'User fee' is another term for tax increase
Hernando TodayCounty Commissioner Jeff Stabins thinks implementing user fees at parks, libraries and other public arenas might be a good way to help fill a $10.3 million budget deficit.
Published: July 2, 2010
Published: July 2, 2010
While we appreciate his efforts to balance the budget, this is just another tax on top of a tax.
We believe Commissioner Stabins is basically a fiscal conservative and we understand the difficulty of trying to balance the county budget and maintain services. However, to keep feeding a bloated bureaucracy is not the way to do it.
After the parks and libraries, what's next: a fee to get into county commission meetings?
Maybe the county could put up toll booths at major intersections and charge motorists to continue their travels.
What about charging to park at government centers? That way they could get you coming and going when you pay your property taxes.
The county could collect a parking fee when people go to the polls to vote. No fee, no ballot.
When you dial 911, you already pay a fee on your phone bill. Deputies could collect another fee before taking your complaint. Firefighters and paramedics could charge $50 before turning on the water or administering CPR.
Then again, that probably wouldn't look so good.
And what about those pesky kids who get into the parks without paying to park a vehicle? An extra "pay-to-play fee" could be charged on all sporting goods sold in Hernando County.
The idea could spread: The school district could supplement its ailing budget by charging students a user fee to attend school each day. Then again, students might use that as an excuse to drop out of school. Of course, taxpayers would have a smaller education bill to pay if fewer children attended school - just a larger prison bill.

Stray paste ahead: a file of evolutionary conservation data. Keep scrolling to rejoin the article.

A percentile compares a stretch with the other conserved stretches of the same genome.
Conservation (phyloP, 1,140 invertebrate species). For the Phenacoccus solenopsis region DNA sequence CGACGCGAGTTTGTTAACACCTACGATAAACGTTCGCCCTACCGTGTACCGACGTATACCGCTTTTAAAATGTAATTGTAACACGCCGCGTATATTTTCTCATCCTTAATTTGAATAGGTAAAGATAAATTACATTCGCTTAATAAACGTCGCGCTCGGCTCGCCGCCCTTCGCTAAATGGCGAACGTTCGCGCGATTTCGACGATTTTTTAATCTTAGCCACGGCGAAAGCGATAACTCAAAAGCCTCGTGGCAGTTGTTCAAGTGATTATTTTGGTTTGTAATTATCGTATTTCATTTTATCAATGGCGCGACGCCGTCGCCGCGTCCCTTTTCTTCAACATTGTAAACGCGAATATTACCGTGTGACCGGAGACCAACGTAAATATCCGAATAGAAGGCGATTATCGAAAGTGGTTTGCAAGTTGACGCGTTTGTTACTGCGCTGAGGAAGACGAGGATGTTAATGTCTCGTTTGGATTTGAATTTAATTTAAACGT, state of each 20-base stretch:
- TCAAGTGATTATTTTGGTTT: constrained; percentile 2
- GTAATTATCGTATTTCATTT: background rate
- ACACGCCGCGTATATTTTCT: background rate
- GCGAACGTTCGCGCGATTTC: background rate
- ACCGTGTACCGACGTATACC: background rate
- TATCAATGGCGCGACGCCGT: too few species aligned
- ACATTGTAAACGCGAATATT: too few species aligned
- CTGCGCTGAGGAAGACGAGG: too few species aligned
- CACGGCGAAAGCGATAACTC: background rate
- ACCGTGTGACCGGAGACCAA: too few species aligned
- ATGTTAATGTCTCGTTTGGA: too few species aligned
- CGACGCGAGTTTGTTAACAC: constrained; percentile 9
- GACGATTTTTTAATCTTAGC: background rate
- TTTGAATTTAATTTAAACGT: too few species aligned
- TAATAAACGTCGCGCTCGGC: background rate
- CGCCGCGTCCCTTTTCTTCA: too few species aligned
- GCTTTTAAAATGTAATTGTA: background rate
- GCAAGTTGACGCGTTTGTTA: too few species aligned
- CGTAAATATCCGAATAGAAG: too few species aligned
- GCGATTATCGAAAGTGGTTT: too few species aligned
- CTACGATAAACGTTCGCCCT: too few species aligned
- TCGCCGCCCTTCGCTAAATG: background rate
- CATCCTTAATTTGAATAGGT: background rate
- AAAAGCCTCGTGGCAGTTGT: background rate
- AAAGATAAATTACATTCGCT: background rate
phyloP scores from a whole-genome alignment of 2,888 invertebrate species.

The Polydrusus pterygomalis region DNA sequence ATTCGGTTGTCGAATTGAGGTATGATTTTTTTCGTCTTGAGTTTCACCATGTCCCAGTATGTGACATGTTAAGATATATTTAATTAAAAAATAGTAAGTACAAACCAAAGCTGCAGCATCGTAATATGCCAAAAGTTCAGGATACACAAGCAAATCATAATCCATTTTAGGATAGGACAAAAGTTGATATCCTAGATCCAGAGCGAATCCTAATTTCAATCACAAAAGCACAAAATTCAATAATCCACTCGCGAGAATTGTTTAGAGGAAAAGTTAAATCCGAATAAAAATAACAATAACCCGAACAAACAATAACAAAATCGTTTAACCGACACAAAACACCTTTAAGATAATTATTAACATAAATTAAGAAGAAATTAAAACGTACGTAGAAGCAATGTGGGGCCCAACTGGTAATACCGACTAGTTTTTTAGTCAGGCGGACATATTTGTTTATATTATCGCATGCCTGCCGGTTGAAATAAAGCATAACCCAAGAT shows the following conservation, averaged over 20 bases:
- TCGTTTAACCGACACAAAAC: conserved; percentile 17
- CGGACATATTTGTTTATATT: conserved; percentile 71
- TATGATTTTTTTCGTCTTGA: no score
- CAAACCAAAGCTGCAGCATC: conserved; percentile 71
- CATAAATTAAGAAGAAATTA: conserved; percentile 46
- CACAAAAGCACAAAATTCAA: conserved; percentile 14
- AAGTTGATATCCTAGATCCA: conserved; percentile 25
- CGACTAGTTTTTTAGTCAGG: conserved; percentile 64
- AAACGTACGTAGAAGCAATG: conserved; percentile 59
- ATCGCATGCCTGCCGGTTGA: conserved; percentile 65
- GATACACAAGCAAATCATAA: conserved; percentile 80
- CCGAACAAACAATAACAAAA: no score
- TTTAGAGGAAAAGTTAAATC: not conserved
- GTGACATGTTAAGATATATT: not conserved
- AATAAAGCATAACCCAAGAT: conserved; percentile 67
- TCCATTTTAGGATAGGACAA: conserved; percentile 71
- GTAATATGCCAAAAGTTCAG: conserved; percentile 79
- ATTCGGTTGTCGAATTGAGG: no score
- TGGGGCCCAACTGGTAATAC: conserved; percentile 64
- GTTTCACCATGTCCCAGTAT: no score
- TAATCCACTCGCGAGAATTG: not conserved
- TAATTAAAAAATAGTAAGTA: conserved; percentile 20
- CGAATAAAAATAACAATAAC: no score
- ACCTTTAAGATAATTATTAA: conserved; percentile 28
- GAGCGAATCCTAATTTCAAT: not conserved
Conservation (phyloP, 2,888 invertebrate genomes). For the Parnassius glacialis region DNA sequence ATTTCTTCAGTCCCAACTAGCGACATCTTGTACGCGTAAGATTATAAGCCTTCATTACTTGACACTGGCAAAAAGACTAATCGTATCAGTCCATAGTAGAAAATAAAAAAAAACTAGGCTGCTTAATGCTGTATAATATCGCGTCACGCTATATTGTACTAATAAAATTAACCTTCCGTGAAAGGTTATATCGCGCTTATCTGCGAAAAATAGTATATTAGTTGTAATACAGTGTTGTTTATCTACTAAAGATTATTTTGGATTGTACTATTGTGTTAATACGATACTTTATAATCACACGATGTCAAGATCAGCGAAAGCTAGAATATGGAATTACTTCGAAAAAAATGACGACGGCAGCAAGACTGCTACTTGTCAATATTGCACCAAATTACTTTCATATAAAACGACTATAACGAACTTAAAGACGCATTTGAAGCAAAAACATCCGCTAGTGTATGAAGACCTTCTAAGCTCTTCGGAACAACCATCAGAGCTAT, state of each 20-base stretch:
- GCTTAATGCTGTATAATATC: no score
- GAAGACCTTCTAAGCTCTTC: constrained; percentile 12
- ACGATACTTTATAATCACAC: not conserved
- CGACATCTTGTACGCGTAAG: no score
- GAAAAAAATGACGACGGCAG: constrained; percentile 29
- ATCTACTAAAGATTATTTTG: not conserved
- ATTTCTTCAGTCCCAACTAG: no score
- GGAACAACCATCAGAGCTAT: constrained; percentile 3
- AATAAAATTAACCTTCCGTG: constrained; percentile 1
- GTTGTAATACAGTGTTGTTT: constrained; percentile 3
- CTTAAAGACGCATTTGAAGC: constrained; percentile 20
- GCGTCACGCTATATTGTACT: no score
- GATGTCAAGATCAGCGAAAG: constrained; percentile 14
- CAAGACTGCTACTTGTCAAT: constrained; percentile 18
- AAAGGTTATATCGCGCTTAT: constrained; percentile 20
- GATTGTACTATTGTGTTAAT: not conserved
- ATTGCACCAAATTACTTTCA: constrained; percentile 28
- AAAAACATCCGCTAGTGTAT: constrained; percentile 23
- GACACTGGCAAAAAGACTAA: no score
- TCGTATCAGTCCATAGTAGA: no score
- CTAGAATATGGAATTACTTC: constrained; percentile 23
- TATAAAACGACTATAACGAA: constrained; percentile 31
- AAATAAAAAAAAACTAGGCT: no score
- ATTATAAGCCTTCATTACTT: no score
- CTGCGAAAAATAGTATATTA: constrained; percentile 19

No, none of those "revenue generating" ideas make sense to us.
Parks, libraries and government centers are essential services government is supposed to provide. They've already been paid for with our hard-earned tax dollars. Some taxpayers don't drive, but they still pay for streets. Some taxpayers don't use the parks, but a community without parks wouldn't be worth living in. Not everyone uses our public libraries, but they are the key to knowledge for many residents. A smarter, better educated public benefits all of us.
They are our buildings, our parks, our land - not the government's. Charging additional users fees to access what already belongs to us is ridiculous. It would simply serve to curb their use and add to the bureaucracy.
Unfortunately, county government has transferred the revenues to pay for those essential services to grow government beyond what taxpayers can afford.
The $10.3 million budget deficit that commissioners are looking at for the 2010-11 fiscal year exists because government has outgrown the size of its benefactors. It's bloated with too many managers, outrageous salaries and hefty health and retirement benefits.
That's where commissioners need to focus their budget-cutting attention. Any idea that generates additional revenue is simply another tax.
County Administrator David Hamilton proposes cutting staff and top-heavy salaries and we believe this is the wise thing to do.
Commissioners need to use a sharp scalpel on the 2010-11 budget instead of sticking another hand in our pockets.